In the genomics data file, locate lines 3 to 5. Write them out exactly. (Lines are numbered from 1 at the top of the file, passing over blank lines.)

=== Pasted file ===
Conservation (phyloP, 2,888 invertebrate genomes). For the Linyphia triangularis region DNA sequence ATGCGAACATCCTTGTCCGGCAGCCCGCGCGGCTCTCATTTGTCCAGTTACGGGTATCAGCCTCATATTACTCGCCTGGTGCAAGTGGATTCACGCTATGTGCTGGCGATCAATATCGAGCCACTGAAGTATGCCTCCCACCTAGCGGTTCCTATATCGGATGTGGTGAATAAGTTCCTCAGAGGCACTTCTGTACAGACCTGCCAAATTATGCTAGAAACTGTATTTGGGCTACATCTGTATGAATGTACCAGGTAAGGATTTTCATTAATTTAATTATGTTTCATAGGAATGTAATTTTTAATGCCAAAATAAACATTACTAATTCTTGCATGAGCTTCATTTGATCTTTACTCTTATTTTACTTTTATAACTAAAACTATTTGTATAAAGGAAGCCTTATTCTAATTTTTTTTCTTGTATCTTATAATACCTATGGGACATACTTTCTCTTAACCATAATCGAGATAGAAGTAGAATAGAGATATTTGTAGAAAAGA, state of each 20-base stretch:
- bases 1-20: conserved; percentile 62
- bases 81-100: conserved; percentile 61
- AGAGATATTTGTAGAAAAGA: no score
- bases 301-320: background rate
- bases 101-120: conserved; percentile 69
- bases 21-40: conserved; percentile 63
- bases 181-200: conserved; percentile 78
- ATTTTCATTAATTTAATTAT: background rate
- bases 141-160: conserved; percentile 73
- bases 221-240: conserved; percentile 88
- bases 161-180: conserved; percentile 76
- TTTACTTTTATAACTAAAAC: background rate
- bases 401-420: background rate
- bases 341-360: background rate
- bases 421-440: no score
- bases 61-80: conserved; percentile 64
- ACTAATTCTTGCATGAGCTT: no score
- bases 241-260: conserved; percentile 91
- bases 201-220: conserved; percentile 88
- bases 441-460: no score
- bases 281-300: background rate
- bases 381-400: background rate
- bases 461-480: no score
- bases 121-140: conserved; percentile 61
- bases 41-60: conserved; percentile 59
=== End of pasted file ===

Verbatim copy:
- bases 81-100: conserved; percentile 61
- AGAGATATTTGTAGAAAAGA: no score
- bases 301-320: background rate